Understanding wildlife health and disturbed homeostasis

The research focus on wildlife health is an essential component of the Leibniz-IZW Research Programme and directly contributes to the institute’s mission of conducting evolutionary wildlife research for conservation. With this mission we work towards the vision of understanding and improving the adaptability of wildlife in the face of global change.

In our vision to understand adaptability, wildlife health is a major factor. Diseases can render populations more vulnerable to environmental change, and conversely, anthropogenic impacts can make wildlife more susceptible to disease. We investigate how individuals cope with allostatic load (“stress”), infectious as well as non-infectious diseases and how these factors interact with (other) environmental change(s).

This programme goal is directly addressed in the following projects, among others:

Comparative environmental epigenomics in wildlife

Epigenetic changes function as flexible mechanisms to increase a species' adaptability to environmental changes, but past studies have focused mostly on maternal effects. Here we study parental transmitted epigenetic responses and ask also if different environmental changes invoke different or similar responses.

Characterization of the retroviral germline invasions using the koala retrovirus as a model

We use the koala retrovirus to understand how viruses, retroviruses in particular, have shaped a large part of vertebrate genomes, what the consequences of the process are for the host, and identify host defence mechanisms.

Health status and diseases in the middle European lowland wolf population

Wolves in Germany are predominantly in the area of conflict between hunters, cattle and sheep breeders, nature conservation associations, politics and the general public. The Leibniz-IZW provides evidence-based research results that form the basis for wolf management in Germany.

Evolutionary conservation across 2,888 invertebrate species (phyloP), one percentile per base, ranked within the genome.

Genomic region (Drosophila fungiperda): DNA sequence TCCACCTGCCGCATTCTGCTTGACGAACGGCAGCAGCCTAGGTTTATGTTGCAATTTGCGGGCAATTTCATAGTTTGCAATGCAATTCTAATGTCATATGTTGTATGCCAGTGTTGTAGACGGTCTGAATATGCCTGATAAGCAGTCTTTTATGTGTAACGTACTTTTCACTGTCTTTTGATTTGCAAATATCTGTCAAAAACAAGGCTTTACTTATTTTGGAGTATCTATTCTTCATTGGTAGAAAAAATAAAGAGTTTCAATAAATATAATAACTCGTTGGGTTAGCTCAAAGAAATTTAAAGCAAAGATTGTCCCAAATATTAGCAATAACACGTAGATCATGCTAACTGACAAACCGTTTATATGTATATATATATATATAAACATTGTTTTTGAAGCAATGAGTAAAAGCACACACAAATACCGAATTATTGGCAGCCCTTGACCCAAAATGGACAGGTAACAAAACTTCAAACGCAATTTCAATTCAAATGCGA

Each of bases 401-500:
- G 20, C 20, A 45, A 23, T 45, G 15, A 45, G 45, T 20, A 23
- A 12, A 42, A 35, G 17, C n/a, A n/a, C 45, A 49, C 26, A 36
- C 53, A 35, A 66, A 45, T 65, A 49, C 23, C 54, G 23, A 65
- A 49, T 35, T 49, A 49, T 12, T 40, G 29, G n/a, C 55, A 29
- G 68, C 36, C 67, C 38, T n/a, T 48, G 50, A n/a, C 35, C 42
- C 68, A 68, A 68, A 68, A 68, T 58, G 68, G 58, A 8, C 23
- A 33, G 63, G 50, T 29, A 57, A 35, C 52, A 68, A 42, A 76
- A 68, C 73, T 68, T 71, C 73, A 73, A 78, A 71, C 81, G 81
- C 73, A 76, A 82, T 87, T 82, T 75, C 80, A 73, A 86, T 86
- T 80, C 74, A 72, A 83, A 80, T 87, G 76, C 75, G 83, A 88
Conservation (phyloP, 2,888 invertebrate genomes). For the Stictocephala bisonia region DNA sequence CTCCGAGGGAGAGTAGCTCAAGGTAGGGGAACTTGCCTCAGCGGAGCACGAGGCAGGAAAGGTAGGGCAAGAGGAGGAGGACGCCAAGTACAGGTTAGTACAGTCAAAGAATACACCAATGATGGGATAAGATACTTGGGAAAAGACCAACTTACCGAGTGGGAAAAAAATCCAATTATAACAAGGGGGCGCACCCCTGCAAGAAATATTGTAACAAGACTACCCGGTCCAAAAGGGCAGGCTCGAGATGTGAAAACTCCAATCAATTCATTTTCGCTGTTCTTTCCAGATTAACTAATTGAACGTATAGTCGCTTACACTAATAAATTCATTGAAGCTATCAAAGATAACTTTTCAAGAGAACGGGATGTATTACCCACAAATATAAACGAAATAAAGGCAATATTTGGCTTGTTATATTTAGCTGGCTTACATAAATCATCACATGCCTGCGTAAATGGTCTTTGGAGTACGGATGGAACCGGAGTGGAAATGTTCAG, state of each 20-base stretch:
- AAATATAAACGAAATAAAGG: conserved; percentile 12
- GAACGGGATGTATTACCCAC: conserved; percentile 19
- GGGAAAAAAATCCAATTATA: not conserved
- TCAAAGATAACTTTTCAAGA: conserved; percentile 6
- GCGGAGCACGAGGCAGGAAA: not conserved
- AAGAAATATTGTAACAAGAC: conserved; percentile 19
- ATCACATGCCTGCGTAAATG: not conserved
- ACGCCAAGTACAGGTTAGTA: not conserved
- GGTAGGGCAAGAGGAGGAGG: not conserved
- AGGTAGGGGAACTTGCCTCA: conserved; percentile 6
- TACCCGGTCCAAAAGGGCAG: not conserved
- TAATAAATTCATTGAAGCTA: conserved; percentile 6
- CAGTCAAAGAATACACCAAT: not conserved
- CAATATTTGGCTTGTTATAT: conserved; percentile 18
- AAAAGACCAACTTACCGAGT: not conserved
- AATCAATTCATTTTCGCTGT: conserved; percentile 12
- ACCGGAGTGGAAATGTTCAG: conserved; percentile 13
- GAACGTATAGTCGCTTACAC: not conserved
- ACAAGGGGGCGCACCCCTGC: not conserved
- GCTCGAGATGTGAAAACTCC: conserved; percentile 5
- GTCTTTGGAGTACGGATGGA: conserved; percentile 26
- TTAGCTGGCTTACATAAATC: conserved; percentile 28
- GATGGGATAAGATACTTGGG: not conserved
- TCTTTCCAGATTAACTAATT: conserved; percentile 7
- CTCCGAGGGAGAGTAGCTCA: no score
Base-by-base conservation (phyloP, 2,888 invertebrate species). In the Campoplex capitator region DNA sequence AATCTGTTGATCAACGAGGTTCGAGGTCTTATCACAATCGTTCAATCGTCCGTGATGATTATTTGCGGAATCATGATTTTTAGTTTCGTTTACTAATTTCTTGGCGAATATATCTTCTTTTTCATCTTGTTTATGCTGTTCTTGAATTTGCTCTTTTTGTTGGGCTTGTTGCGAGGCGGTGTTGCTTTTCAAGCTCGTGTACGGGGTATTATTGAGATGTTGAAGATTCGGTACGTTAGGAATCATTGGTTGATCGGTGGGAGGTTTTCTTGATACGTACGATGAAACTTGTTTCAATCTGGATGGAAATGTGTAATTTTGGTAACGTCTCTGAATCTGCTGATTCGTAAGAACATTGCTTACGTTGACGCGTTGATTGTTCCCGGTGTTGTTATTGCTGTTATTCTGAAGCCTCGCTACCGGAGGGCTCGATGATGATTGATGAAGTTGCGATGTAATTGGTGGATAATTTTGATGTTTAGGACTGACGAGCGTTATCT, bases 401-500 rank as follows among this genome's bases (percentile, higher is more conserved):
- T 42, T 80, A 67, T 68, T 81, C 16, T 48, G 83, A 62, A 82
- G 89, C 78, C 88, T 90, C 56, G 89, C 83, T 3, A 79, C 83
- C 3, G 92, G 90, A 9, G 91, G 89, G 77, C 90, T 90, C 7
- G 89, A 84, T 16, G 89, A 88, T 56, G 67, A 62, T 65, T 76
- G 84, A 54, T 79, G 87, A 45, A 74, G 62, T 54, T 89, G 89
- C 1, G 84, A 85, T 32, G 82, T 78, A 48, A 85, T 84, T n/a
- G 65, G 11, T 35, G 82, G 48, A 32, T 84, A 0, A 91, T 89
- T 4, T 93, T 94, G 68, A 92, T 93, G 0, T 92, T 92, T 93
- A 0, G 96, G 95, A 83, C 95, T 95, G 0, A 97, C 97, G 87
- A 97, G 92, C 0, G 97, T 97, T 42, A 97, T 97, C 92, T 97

Behavioural ecology and evolutionary biology of the spotted hyena population in the Ngorongoro Crater

How – and how well – do group-living animals respond to social and environmental change? To address this question, we study the evolution of social behaviour and behavioural and evolutionary processes shaping the life history and fitness of group-living animals using an entire population of wild spotted hyenas (eight groups, more than 2500 individuals) that we have been monitoring since 1996 and for which we compiled an almost complete genetic pedigree across nine generations.

Eco-immunology of carnivores with low immunogenetic diversity

In this project we study the immune phenotype as well as the parasites and pathogens of two feline species, the cheetah (Acinonyx jubatus) and the Iberian lynx (Lynx pardinus).

Wildlife endocrinology

Wildlife endocrinology is largely based on non-invasive monitoring of reproductive and adrenocortical hormones of zoo-and wildlife. Our laboratory has the expertise, reagents and instruments availalbe for related research and is experienced in method development and validation for a variety of species and matrices. Most commonly explored matrices in our laboraty are faeces, urine and hair.

Strengthening scientific approaches in wildlife welfare

With its expertise in animal welfare, the Leibniz-IZW contributes to an appropriate management of animals in human care and significantly improves science-based approaches and methods for it.

Health, demography, ecological dynamics and anthropogenic effects on spotted hyeans in the Serengeti National Park

We study the behaviour, ecology and health of spotted hyenas (Crocuta crocuta) in the Serengeti National Park since 1987, and currently hold detailed information on more than 2300 individuals in three clans.